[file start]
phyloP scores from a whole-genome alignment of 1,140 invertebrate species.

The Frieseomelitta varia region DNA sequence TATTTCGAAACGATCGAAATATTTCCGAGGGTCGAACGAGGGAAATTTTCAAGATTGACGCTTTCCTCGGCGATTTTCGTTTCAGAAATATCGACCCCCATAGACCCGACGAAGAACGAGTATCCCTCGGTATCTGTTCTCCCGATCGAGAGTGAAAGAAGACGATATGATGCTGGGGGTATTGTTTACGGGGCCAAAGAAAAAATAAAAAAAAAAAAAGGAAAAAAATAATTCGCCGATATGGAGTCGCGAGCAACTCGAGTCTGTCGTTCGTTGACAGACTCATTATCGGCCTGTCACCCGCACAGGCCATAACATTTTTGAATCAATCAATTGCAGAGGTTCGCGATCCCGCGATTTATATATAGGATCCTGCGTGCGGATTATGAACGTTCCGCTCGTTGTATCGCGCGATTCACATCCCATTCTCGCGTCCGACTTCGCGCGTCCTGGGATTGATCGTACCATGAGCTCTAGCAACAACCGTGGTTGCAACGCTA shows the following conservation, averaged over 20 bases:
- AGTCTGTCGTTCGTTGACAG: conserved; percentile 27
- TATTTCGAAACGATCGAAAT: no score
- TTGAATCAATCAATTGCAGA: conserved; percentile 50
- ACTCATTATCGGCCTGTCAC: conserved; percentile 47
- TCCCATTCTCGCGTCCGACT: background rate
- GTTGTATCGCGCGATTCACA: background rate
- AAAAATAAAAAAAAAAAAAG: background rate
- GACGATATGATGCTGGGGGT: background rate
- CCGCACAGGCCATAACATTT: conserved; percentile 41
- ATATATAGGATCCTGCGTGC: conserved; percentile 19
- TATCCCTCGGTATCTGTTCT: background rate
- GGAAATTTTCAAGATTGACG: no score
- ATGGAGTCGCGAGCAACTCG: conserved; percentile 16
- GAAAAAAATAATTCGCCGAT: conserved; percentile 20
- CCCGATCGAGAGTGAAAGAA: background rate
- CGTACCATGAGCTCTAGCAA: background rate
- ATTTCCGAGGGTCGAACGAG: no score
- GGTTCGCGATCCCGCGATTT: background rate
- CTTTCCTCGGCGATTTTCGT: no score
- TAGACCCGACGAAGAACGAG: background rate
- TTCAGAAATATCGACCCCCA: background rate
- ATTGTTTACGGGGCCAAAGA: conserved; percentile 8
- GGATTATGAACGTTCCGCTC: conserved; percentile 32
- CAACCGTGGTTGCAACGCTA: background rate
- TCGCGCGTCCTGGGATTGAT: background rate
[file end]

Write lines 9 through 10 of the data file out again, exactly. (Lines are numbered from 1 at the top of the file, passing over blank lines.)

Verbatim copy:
- AAAAATAAAAAAAAAAAAAG: background rate
- GACGATATGATGCTGGGGGT: background rate